A very talented potter, Rebecca Barthelmess, with a sweet spirit, did a painting like this at the women's retreat I attended with my Mom last weekend. I hope you'll take the time to watch this. You will be blessed if you do.
Thursday, September 23, 2010
Wednesday, September 22, 2010
Me, wordless? I've lots to share, but am busy trimming my finished novel to send to the editor in a few days. So for now, I leave you with these cool pictures. I fear that someday I might end up looking rather like them. Would it be such a bad thing? Books are a beautiful thing.
Posted by Carla Olson Gade at Wednesday, September 22, 2010
Tuesday, September 14, 2010
Monday, September 6, 2010
Though, inside the cave there can be many passageways and tunnels for the imagination to explore. Often it is a beautiful place.
But I prefer to be where there is a view outside of the cave, especially when I'm writing for hours on end.
But when I'm home and need to get away from my computer in my writing studio, I position myself in front of a window, with plenty of fresh air flowing in, and enjoy the beauty of a view beyond. This is the view from my bedroom, where I've been reclining with my laptop. Beyond the treeline is the river, and though I can't see it, I am refreshed by its sound. A steeple is also centered in the distance (difficult to see from this photo), but it reminds me to keep my focus when my attention is drawn away too long.
How do you keep yourself from getting lost in your own writing cave?
Wednesday, September 1, 2010
Even in Maine it's in the 90's. So I thought it would be nice to share a little refreshment with you. Last weekend I had a chance to relax on Thomas Pond in Maine (at my parent's home). It was a nice respite after the stress of recent days and I took a nice dip in the water to cool off on the hot summer afternoon. I brought the book I was reading and it seemed quite fitting that I read it on the shore of this beautiful lake, although the ocean shore would have been even better. But with the brisk summer breeze there were many waves this day and my imagination swept me away - thanks to the intriguing high seas adventure written by Kaye Dacus.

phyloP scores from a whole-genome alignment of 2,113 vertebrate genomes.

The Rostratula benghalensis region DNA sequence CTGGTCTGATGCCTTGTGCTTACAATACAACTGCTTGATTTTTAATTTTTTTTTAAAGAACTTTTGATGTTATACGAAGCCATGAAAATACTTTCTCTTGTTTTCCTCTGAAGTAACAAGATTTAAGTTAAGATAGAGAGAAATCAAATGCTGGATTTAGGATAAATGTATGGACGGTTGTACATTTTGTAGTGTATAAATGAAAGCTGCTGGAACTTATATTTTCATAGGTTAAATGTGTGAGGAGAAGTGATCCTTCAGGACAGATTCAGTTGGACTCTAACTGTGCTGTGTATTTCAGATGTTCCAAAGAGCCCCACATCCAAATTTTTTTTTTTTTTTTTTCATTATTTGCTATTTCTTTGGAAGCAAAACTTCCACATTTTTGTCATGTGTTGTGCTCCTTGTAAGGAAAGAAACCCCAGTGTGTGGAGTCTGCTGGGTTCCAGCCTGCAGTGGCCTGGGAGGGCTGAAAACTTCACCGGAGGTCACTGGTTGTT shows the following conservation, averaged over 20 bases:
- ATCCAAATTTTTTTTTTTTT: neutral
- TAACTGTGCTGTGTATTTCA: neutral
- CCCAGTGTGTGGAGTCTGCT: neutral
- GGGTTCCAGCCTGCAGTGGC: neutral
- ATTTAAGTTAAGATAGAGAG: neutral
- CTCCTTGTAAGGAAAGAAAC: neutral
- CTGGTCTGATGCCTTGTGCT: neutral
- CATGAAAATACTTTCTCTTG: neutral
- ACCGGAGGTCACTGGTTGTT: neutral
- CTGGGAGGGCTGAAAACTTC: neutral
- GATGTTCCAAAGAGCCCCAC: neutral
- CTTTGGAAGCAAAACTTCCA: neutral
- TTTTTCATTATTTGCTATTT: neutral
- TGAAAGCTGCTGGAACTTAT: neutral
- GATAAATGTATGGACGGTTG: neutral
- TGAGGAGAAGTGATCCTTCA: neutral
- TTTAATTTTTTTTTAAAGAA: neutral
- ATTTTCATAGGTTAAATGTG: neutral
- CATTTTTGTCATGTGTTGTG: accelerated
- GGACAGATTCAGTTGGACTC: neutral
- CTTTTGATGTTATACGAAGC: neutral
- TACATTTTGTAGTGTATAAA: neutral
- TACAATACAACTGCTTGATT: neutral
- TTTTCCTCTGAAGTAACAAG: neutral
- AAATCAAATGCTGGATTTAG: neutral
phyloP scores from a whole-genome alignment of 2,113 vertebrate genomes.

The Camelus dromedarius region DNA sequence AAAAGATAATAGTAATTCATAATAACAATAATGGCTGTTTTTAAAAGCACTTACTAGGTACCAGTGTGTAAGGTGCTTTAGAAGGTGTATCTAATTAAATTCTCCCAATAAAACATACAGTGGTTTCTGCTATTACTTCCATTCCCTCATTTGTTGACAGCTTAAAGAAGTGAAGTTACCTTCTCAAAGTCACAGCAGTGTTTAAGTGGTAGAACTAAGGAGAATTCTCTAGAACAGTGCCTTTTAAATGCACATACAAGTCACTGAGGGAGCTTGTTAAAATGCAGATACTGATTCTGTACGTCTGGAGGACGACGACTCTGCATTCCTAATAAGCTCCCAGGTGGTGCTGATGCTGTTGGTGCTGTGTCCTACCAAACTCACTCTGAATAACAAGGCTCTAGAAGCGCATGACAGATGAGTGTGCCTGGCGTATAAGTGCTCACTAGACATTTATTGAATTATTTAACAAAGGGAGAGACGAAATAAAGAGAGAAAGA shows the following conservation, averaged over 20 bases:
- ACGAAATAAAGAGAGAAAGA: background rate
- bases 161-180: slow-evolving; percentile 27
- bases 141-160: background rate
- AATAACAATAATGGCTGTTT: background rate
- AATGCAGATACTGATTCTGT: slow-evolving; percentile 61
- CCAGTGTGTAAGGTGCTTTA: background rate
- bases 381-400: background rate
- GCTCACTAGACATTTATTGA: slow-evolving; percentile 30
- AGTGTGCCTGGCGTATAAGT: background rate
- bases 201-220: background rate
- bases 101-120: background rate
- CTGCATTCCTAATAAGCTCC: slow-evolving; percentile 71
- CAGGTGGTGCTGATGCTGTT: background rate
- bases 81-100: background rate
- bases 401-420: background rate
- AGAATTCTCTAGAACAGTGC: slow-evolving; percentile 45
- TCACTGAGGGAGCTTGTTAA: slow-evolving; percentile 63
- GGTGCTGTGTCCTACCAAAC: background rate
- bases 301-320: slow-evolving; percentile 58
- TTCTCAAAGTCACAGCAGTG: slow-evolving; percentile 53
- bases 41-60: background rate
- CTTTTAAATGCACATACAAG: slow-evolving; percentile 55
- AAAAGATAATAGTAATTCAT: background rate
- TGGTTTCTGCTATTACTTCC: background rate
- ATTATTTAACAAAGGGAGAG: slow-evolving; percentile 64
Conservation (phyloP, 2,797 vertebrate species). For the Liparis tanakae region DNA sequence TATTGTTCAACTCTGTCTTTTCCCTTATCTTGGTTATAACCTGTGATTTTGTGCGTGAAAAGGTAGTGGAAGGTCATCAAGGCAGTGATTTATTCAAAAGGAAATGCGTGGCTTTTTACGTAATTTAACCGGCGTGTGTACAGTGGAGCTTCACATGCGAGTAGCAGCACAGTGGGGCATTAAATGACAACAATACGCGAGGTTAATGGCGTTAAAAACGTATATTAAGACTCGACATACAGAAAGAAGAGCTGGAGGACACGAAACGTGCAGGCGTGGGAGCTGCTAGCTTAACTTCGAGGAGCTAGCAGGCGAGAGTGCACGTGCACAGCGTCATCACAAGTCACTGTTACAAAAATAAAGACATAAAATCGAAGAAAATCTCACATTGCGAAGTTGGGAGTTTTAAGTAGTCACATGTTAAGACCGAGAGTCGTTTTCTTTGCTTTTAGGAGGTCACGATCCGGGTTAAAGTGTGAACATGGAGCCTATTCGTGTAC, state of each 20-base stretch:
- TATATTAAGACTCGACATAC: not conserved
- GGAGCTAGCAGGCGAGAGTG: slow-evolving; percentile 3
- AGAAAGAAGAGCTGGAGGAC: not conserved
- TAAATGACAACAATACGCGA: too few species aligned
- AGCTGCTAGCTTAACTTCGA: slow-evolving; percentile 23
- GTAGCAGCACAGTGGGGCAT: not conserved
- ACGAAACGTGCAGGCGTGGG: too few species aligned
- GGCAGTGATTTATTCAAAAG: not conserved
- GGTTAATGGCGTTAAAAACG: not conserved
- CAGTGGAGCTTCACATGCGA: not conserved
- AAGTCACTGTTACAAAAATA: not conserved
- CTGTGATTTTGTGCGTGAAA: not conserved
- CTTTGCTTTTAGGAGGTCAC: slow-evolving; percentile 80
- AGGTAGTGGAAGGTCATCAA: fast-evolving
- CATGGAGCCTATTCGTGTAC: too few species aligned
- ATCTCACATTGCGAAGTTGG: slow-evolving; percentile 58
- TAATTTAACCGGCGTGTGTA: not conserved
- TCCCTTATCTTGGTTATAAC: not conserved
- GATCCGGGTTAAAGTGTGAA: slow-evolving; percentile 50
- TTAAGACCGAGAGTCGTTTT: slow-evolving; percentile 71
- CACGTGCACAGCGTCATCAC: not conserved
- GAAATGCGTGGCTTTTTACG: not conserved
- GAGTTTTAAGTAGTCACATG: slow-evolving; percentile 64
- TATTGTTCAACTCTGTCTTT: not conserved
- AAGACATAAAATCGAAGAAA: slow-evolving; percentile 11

Ransome's Crossing, the second book in The Ransome Trilogy, continues where Ransome's Honor left off. The regency England setting launches the story and carries the newly married Commodore William Ransome and his wife, Julia, daughter of an admiral and heiress to a carribean sugar plantation, across the ocean to her home of Tierra Dulce, Jamaica. As William and Julia navigate the seas of a new life together a secret threatens to capsize their relationship. Captain Ned Cochrane, who has been appointed to a sister ship in the convoy following a deadly attack by pirates, confides to Julia that he discovered that William's younger sister, Charlotte, has been disguising herself as midshipman "Charles Lott" on his ship. Charlotte, desperate to meet her secret fiance, put herself at great risk to do so, but soon finds herself in more harm's way than she ever thought possible.
Kaye's writing had me turning the pages with excitement to the very end. I highly recommend The Ransome Trilogy, and especially enjoyed Ransome's Crossing. The surprise ending has me eager to read the next book in the series, Ransome's Quest (coming in 2011).
For more information about the series visit Kaye Dacus online.